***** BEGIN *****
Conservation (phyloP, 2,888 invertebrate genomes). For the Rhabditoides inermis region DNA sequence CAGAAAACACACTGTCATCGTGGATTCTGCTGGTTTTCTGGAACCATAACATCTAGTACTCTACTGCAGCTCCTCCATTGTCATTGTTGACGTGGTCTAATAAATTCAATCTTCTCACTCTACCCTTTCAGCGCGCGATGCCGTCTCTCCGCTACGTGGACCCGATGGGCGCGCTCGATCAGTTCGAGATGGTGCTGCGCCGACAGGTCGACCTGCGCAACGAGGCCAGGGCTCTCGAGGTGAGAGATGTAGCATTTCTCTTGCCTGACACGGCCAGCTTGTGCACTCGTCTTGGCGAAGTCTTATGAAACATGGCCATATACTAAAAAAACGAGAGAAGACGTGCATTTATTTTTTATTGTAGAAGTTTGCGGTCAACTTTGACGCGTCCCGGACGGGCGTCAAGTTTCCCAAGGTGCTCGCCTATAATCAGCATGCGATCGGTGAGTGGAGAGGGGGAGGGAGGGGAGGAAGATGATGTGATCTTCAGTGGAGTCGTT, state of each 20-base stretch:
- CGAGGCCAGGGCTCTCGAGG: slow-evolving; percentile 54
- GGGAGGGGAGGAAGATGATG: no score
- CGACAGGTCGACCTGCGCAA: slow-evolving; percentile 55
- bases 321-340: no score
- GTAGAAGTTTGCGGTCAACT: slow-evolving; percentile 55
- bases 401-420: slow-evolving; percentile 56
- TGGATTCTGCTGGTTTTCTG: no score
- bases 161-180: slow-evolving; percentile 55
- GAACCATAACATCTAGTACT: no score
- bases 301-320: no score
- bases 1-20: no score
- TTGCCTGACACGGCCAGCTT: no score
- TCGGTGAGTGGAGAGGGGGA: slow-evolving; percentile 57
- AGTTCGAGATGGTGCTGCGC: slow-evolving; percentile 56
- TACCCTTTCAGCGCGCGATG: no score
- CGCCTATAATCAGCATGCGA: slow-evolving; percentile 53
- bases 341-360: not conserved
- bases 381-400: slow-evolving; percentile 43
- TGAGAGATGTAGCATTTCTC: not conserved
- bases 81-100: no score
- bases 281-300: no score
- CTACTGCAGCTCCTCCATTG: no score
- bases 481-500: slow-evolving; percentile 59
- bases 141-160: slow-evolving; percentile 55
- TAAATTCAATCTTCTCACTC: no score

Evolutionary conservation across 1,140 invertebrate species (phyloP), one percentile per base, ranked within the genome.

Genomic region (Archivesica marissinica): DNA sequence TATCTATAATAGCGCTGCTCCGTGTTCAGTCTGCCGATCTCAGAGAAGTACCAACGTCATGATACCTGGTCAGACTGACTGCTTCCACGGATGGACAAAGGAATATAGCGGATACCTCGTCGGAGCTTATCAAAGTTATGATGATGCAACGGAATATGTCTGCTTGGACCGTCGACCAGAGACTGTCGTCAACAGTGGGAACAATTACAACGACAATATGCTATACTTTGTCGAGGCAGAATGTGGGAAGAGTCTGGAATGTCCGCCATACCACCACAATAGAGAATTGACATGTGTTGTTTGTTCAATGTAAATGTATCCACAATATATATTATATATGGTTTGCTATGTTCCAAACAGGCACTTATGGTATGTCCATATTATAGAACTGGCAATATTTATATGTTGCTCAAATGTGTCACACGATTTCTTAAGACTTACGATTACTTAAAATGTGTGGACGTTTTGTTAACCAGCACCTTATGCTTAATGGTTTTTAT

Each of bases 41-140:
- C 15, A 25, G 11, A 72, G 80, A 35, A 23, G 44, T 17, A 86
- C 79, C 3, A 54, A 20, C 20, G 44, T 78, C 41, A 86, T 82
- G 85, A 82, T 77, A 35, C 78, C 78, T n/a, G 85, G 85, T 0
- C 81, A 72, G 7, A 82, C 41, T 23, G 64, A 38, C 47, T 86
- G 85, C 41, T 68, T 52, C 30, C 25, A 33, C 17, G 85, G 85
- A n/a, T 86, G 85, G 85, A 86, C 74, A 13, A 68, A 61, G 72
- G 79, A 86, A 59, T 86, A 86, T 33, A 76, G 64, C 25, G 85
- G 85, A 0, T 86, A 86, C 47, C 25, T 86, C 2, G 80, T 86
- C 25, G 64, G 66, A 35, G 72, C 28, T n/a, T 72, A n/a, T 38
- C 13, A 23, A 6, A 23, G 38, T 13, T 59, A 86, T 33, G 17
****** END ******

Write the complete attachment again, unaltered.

Conservation (phyloP, 2,888 invertebrate genomes). For the Rhabditoides inermis region DNA sequence CAGAAAACACACTGTCATCGTGGATTCTGCTGGTTTTCTGGAACCATAACATCTAGTACTCTACTGCAGCTCCTCCATTGTCATTGTTGACGTGGTCTAATAAATTCAATCTTCTCACTCTACCCTTTCAGCGCGCGATGCCGTCTCTCCGCTACGTGGACCCGATGGGCGCGCTCGATCAGTTCGAGATGGTGCTGCGCCGACAGGTCGACCTGCGCAACGAGGCCAGGGCTCTCGAGGTGAGAGATGTAGCATTTCTCTTGCCTGACACGGCCAGCTTGTGCACTCGTCTTGGCGAAGTCTTATGAAACATGGCCATATACTAAAAAAACGAGAGAAGACGTGCATTTATTTTTTATTGTAGAAGTTTGCGGTCAACTTTGACGCGTCCCGGACGGGCGTCAAGTTTCCCAAGGTGCTCGCCTATAATCAGCATGCGATCGGTGAGTGGAGAGGGGGAGGGAGGGGAGGAAGATGATGTGATCTTCAGTGGAGTCGTT, state of each 20-base stretch:
- CGAGGCCAGGGCTCTCGAGG: slow-evolving; percentile 54
- GGGAGGGGAGGAAGATGATG: no score
- CGACAGGTCGACCTGCGCAA: slow-evolving; percentile 55
- bases 321-340: no score
- GTAGAAGTTTGCGGTCAACT: slow-evolving; percentile 55
- bases 401-420: slow-evolving; percentile 56
- TGGATTCTGCTGGTTTTCTG: no score
- bases 161-180: slow-evolving; percentile 55
- GAACCATAACATCTAGTACT: no score
- bases 301-320: no score
- bases 1-20: no score
- TTGCCTGACACGGCCAGCTT: no score
- TCGGTGAGTGGAGAGGGGGA: slow-evolving; percentile 57
- AGTTCGAGATGGTGCTGCGC: slow-evolving; percentile 56
- TACCCTTTCAGCGCGCGATG: no score
- CGCCTATAATCAGCATGCGA: slow-evolving; percentile 53
- bases 341-360: not conserved
- bases 381-400: slow-evolving; percentile 43
- TGAGAGATGTAGCATTTCTC: not conserved
- bases 81-100: no score
- bases 281-300: no score
- CTACTGCAGCTCCTCCATTG: no score
- bases 481-500: slow-evolving; percentile 59
- bases 141-160: slow-evolving; percentile 55
- TAAATTCAATCTTCTCACTC: no score

Evolutionary conservation across 1,140 invertebrate species (phyloP), one percentile per base, ranked within the genome.

Genomic region (Archivesica marissinica): DNA sequence TATCTATAATAGCGCTGCTCCGTGTTCAGTCTGCCGATCTCAGAGAAGTACCAACGTCATGATACCTGGTCAGACTGACTGCTTCCACGGATGGACAAAGGAATATAGCGGATACCTCGTCGGAGCTTATCAAAGTTATGATGATGCAACGGAATATGTCTGCTTGGACCGTCGACCAGAGACTGTCGTCAACAGTGGGAACAATTACAACGACAATATGCTATACTTTGTCGAGGCAGAATGTGGGAAGAGTCTGGAATGTCCGCCATACCACCACAATAGAGAATTGACATGTGTTGTTTGTTCAATGTAAATGTATCCACAATATATATTATATATGGTTTGCTATGTTCCAAACAGGCACTTATGGTATGTCCATATTATAGAACTGGCAATATTTATATGTTGCTCAAATGTGTCACACGATTTCTTAAGACTTACGATTACTTAAAATGTGTGGACGTTTTGTTAACCAGCACCTTATGCTTAATGGTTTTTAT

Each of bases 41-140:
- C 15, A 25, G 11, A 72, G 80, A 35, A 23, G 44, T 17, A 86
- C 79, C 3, A 54, A 20, C 20, G 44, T 78, C 41, A 86, T 82
- G 85, A 82, T 77, A 35, C 78, C 78, T n/a, G 85, G 85, T 0
- C 81, A 72, G 7, A 82, C 41, T 23, G 64, A 38, C 47, T 86
- G 85, C 41, T 68, T 52, C 30, C 25, A 33, C 17, G 85, G 85
- A n/a, T 86, G 85, G 85, A 86, C 74, A 13, A 68, A 61, G 72
- G 79, A 86, A 59, T 86, A 86, T 33, A 76, G 64, C 25, G 85
- G 85, A 0, T 86, A 86, C 47, C 25, T 86, C 2, G 80, T 86
- C 25, G 64, G 66, A 35, G 72, C 28, T n/a, T 72, A n/a, T 38
- C 13, A 23, A 6, A 23, G 38, T 13, T 59, A 86, T 33, G 17